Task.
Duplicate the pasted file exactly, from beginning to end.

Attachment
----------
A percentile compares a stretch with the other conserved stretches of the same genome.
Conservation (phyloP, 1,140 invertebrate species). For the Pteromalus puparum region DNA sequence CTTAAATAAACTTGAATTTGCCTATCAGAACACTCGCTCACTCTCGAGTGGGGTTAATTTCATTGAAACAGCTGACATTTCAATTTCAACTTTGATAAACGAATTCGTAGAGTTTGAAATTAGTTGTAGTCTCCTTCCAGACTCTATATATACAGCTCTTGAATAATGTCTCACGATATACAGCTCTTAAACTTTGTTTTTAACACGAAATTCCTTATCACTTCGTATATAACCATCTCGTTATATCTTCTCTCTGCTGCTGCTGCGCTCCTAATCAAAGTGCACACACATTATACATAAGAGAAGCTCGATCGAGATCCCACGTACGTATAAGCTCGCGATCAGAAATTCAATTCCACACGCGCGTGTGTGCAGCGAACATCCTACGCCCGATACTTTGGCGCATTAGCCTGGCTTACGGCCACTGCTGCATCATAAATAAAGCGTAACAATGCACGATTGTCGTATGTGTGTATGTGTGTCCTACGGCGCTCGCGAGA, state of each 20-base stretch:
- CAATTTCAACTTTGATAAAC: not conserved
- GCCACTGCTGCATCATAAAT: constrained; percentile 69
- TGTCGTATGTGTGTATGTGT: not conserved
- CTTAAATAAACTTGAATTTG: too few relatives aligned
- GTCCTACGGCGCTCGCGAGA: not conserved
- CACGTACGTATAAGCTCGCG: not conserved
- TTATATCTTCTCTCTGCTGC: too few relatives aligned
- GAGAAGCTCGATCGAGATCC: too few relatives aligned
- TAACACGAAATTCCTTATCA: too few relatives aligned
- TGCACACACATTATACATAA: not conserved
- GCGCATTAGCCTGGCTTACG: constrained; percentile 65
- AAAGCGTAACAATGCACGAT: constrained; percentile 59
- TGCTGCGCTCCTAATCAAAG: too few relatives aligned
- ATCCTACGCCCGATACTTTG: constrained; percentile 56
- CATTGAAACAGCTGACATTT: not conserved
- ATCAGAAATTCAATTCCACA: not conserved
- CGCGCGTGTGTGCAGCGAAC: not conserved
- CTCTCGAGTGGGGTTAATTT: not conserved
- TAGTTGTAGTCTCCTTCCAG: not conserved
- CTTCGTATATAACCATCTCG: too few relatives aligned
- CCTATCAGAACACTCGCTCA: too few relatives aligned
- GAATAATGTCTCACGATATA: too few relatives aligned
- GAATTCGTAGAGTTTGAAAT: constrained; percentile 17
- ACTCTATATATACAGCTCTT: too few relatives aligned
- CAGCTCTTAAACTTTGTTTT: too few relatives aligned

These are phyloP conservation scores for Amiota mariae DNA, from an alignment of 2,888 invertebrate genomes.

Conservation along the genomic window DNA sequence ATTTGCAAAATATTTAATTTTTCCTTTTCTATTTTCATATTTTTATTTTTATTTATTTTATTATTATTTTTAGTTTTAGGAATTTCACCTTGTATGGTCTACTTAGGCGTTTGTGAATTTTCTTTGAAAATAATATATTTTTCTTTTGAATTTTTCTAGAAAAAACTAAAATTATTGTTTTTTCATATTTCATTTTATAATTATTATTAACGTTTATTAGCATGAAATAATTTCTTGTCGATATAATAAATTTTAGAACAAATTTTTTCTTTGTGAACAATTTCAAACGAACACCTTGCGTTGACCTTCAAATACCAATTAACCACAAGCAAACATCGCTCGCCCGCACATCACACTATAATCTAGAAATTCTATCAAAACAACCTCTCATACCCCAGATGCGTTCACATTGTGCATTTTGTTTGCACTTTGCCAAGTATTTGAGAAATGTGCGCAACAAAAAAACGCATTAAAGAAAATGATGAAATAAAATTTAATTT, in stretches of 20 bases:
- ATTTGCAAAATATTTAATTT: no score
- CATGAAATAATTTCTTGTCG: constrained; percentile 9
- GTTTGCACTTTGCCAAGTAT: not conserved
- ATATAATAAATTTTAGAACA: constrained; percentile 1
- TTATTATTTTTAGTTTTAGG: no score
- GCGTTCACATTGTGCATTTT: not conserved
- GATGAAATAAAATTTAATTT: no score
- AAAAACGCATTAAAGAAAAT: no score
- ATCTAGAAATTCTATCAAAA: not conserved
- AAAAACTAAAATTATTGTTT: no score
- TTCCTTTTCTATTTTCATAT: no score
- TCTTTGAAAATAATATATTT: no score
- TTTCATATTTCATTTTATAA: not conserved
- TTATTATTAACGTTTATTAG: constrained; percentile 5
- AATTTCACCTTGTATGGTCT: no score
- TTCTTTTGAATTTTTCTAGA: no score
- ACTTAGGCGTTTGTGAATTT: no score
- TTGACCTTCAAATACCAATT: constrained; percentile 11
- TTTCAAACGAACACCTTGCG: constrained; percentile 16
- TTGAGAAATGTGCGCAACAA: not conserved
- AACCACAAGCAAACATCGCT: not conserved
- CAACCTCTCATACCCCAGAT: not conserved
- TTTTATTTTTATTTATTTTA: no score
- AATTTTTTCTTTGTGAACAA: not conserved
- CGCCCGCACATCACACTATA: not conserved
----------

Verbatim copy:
A percentile compares a stretch with the other conserved stretches of the same genome.
Conservation (phyloP, 1,140 invertebrate species). For the Pteromalus puparum region DNA sequence CTTAAATAAACTTGAATTTGCCTATCAGAACACTCGCTCACTCTCGAGTGGGGTTAATTTCATTGAAACAGCTGACATTTCAATTTCAACTTTGATAAACGAATTCGTAGAGTTTGAAATTAGTTGTAGTCTCCTTCCAGACTCTATATATACAGCTCTTGAATAATGTCTCACGATATACAGCTCTTAAACTTTGTTTTTAACACGAAATTCCTTATCACTTCGTATATAACCATCTCGTTATATCTTCTCTCTGCTGCTGCTGCGCTCCTAATCAAAGTGCACACACATTATACATAAGAGAAGCTCGATCGAGATCCCACGTACGTATAAGCTCGCGATCAGAAATTCAATTCCACACGCGCGTGTGTGCAGCGAACATCCTACGCCCGATACTTTGGCGCATTAGCCTGGCTTACGGCCACTGCTGCATCATAAATAAAGCGTAACAATGCACGATTGTCGTATGTGTGTATGTGTGTCCTACGGCGCTCGCGAGA, state of each 20-base stretch:
- CAATTTCAACTTTGATAAAC: not conserved
- GCCACTGCTGCATCATAAAT: constrained; percentile 69
- TGTCGTATGTGTGTATGTGT: not conserved
- CTTAAATAAACTTGAATTTG: too few relatives aligned
- GTCCTACGGCGCTCGCGAGA: not conserved
- CACGTACGTATAAGCTCGCG: not conserved
- TTATATCTTCTCTCTGCTGC: too few relatives aligned
- GAGAAGCTCGATCGAGATCC: too few relatives aligned
- TAACACGAAATTCCTTATCA: too few relatives aligned
- TGCACACACATTATACATAA: not conserved
- GCGCATTAGCCTGGCTTACG: constrained; percentile 65
- AAAGCGTAACAATGCACGAT: constrained; percentile 59
- TGCTGCGCTCCTAATCAAAG: too few relatives aligned
- ATCCTACGCCCGATACTTTG: constrained; percentile 56
- CATTGAAACAGCTGACATTT: not conserved
- ATCAGAAATTCAATTCCACA: not conserved
- CGCGCGTGTGTGCAGCGAAC: not conserved
- CTCTCGAGTGGGGTTAATTT: not conserved
- TAGTTGTAGTCTCCTTCCAG: not conserved
- CTTCGTATATAACCATCTCG: too few relatives aligned
- CCTATCAGAACACTCGCTCA: too few relatives aligned
- GAATAATGTCTCACGATATA: too few relatives aligned
- GAATTCGTAGAGTTTGAAAT: constrained; percentile 17
- ACTCTATATATACAGCTCTT: too few relatives aligned
- CAGCTCTTAAACTTTGTTTT: too few relatives aligned

These are phyloP conservation scores for Amiota mariae DNA, from an alignment of 2,888 invertebrate genomes.

Conservation along the genomic window DNA sequence ATTTGCAAAATATTTAATTTTTCCTTTTCTATTTTCATATTTTTATTTTTATTTATTTTATTATTATTTTTAGTTTTAGGAATTTCACCTTGTATGGTCTACTTAGGCGTTTGTGAATTTTCTTTGAAAATAATATATTTTTCTTTTGAATTTTTCTAGAAAAAACTAAAATTATTGTTTTTTCATATTTCATTTTATAATTATTATTAACGTTTATTAGCATGAAATAATTTCTTGTCGATATAATAAATTTTAGAACAAATTTTTTCTTTGTGAACAATTTCAAACGAACACCTTGCGTTGACCTTCAAATACCAATTAACCACAAGCAAACATCGCTCGCCCGCACATCACACTATAATCTAGAAATTCTATCAAAACAACCTCTCATACCCCAGATGCGTTCACATTGTGCATTTTGTTTGCACTTTGCCAAGTATTTGAGAAATGTGCGCAACAAAAAAACGCATTAAAGAAAATGATGAAATAAAATTTAATTT, in stretches of 20 bases:
- ATTTGCAAAATATTTAATTT: no score
- CATGAAATAATTTCTTGTCG: constrained; percentile 9
- GTTTGCACTTTGCCAAGTAT: not conserved
- ATATAATAAATTTTAGAACA: constrained; percentile 1
- TTATTATTTTTAGTTTTAGG: no score
- GCGTTCACATTGTGCATTTT: not conserved
- GATGAAATAAAATTTAATTT: no score
- AAAAACGCATTAAAGAAAAT: no score
- ATCTAGAAATTCTATCAAAA: not conserved
- AAAAACTAAAATTATTGTTT: no score
- TTCCTTTTCTATTTTCATAT: no score
- TCTTTGAAAATAATATATTT: no score
- TTTCATATTTCATTTTATAA: not conserved
- TTATTATTAACGTTTATTAG: constrained; percentile 5
- AATTTCACCTTGTATGGTCT: no score
- TTCTTTTGAATTTTTCTAGA: no score
- ACTTAGGCGTTTGTGAATTT: no score
- TTGACCTTCAAATACCAATT: constrained; percentile 11
- TTTCAAACGAACACCTTGCG: constrained; percentile 16
- TTGAGAAATGTGCGCAACAA: not conserved
- AACCACAAGCAAACATCGCT: not conserved
- CAACCTCTCATACCCCAGAT: not conserved
- TTTTATTTTTATTTATTTTA: no score
- AATTTTTTCTTTGTGAACAA: not conserved
- CGCCCGCACATCACACTATA: not conserved